I'll look into the crisis team, that's great to know you get so much help, thank-you. I don't want him to think I'm trying to pressure him, he has made a big step admitting it to me, and taking himself out of the situation as he doesn't want to cause us any harm (not physically, I know he'd never hit me or DD, I genuinely know that).

cestlavielife Thu 03-Oct-13 23:32:02

Tell his friend to get him seen by professionals , to get medical help .
Nothing else you can do.
He has to want to have that help but people around him can make those 999 calls or get him to a and e for assessment.

BillyBanter Thu 03-Oct-13 23:44:20

He might find it easier to write down what he wants to say or to give the GP what he has written for you.

Alternatively you are allowed to tell someone else's GP of your concerns. Or ask your own GP for advice.

I might suggest the writing down thing....because he really struggles with talking about his emotions and he'll go expecting some magic answer even if he doesn't give enough information...if he can hear the Dr shut down...he will just finish, rather than pressing on and saying "no...you don't understand...it's like THIS!"

frogslegs35 Fri 04-Oct-13 06:51:43

It sounds like he already see's he needs help.
Encourage him to write everything down, exactly how he feels and why he feels like that - it's a really good idea as you've said he struggles to speak about emotions.
My GP's can get an apointment with the MH emergency assessment team within 48 hours if they feel people need it (is that available where you are?) but the crisis team is also another good option. As someone else mentioned - you can speak to his GP or your own to get advice.

Even though he's done a good thing in stoppping the alcohol - his abstinence can cause him to be depressed (on top of any already present)
it's to do with the brains ability to produce new neurons after becoming suddenly teetotal - (A study was done by a Professor Clyde Hodge but there's a lot of other info out there too.)
Unless he addresses this and the psychological reasons and anger that made him abuse alcohol then unfortunately the alcohol abuse can become a vicious circle.

I hope he and you find a way through the darkness and get the help that's needed.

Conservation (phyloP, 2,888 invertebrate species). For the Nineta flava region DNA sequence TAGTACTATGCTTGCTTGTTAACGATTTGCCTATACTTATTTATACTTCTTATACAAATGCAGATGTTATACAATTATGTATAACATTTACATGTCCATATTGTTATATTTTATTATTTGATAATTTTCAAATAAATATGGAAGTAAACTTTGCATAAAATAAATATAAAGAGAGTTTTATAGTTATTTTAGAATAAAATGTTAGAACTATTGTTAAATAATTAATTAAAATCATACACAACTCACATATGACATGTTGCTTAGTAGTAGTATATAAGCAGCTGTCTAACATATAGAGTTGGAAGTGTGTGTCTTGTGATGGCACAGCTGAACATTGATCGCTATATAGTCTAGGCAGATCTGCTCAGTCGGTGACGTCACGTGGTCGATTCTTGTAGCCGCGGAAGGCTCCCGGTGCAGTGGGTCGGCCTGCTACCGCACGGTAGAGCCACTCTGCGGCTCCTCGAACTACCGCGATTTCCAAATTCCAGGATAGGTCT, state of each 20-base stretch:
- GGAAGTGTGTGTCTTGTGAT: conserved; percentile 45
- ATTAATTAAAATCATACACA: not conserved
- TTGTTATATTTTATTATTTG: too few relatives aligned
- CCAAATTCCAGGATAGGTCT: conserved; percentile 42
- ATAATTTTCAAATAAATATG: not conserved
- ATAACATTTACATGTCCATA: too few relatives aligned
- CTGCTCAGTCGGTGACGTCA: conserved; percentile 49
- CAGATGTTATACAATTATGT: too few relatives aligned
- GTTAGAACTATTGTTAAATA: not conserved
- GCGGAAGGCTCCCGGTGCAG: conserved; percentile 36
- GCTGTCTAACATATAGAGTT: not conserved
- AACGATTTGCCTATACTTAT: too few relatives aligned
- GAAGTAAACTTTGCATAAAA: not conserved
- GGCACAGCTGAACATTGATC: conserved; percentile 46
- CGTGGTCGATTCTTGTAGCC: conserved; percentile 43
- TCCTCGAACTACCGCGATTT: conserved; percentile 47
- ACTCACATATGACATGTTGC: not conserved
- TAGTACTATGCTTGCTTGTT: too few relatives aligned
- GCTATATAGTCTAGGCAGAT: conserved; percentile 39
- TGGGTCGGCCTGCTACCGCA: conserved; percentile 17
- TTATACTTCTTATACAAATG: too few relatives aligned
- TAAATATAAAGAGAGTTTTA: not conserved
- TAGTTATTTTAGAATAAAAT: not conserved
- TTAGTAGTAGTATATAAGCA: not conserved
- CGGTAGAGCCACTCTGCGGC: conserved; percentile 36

Good luck.

Lweji Fri 04-Oct-13 07:41:16

It's a good thing he has told you all this.

I was the one who told exH's neurologist about his suicidal thoughts.
He wouldn't either.

So, if necessary kick start it and then leave him to it. It's always the initial step that's hardest.

crochetkate Fri 04-Oct-13 07:45:34

Maybe he could call these people they are anonymous and specialise in men who are depressed or suicidal. They were great for helping my DP learn to talk about his feelings?

teaandtoastplease Fri 04-Oct-13 09:11:28

My dh struggles with talking about his feelings too, he eventually told me how he was feeling (he was worried it would cause me to relapse) and we decided together he needed to see the gp. I got him to write a list of symptoms and he found it much easier that way to discuss things with the gp. He was diagnosed and put on meds and offered counselling (which he doesn't feel ready for yet)

I hope your dh gets the help he needs.

Matildathecat Fri 04-Oct-13 14:09:14

Please don't 'ignore' his suicidal thoughts. By that I mean don't do nothing. It's a huge myth that people who say they wish to die are just saying it. In fact it's the opposite.

If you have his words written down could you show this the his GP?

Also make sure the friends are well aware.

Is he on anti d's? Sounds like he needs very prolonged therapeutic help, too.

Wishing you both well.